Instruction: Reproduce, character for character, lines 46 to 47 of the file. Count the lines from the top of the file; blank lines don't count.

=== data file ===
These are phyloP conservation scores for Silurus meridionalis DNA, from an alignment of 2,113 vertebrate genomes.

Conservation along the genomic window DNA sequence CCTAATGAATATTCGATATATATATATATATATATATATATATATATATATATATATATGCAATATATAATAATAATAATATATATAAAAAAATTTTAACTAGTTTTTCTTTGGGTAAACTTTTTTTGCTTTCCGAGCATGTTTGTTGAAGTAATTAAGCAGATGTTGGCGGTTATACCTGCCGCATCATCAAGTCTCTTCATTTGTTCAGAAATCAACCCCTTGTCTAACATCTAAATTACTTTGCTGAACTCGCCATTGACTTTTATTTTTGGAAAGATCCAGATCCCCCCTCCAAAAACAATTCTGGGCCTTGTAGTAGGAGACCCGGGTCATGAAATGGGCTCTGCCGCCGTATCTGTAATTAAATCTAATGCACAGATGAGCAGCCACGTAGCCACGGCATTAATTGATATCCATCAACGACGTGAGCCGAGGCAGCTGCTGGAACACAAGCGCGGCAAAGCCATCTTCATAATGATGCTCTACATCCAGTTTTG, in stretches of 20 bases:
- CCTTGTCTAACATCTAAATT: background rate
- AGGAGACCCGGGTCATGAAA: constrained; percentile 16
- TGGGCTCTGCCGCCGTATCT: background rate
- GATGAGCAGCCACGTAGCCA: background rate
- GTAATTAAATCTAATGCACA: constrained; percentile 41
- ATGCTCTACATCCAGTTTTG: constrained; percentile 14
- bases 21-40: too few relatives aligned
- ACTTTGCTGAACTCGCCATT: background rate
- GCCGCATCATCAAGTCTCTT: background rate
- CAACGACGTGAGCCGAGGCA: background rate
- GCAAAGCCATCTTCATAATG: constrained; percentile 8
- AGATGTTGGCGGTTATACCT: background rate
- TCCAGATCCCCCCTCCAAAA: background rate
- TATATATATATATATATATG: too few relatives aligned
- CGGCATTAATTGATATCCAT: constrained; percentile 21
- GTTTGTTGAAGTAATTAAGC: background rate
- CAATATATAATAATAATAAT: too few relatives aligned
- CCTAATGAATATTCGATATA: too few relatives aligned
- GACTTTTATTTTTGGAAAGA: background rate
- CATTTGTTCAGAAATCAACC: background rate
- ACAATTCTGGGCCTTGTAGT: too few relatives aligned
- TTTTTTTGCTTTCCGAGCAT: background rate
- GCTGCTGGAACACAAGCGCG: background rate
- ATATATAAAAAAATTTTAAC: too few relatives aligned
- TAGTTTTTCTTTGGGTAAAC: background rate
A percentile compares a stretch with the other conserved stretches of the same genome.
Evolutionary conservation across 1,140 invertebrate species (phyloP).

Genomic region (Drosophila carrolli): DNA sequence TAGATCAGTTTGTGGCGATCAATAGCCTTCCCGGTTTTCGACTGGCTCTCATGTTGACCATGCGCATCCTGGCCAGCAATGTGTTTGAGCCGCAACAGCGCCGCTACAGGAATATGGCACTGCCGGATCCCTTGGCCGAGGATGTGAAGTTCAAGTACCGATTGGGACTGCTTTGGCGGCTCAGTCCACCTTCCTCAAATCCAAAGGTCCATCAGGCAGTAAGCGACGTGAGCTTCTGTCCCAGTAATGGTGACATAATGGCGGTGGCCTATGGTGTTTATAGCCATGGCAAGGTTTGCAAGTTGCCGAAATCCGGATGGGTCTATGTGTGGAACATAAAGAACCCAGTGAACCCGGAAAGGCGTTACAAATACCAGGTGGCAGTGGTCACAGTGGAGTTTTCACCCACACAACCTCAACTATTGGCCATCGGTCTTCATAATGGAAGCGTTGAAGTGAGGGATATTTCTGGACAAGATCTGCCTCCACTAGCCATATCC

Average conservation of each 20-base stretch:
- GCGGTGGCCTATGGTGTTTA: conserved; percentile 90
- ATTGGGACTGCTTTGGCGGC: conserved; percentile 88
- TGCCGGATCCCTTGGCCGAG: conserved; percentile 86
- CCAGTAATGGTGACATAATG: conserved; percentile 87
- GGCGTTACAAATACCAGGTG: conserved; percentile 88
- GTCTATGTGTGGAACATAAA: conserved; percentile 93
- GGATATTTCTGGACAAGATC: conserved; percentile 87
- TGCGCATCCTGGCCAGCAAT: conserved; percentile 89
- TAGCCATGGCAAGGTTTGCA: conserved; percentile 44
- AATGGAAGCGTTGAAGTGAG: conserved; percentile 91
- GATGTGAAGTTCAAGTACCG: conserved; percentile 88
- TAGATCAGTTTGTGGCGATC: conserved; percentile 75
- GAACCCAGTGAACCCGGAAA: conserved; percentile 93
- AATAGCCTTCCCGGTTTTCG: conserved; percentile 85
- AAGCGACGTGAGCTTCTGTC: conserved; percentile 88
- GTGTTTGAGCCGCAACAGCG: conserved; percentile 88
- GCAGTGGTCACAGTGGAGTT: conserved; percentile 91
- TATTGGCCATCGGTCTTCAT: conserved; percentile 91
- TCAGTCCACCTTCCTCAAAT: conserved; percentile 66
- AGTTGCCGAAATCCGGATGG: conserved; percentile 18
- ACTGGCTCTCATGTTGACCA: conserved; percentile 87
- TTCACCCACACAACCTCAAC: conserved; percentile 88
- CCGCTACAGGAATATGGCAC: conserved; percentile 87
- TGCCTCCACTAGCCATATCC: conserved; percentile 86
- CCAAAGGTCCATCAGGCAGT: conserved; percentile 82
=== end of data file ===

- AAGCGACGTGAGCTTCTGTC: conserved; percentile 88
- GTGTTTGAGCCGCAACAGCG: conserved; percentile 88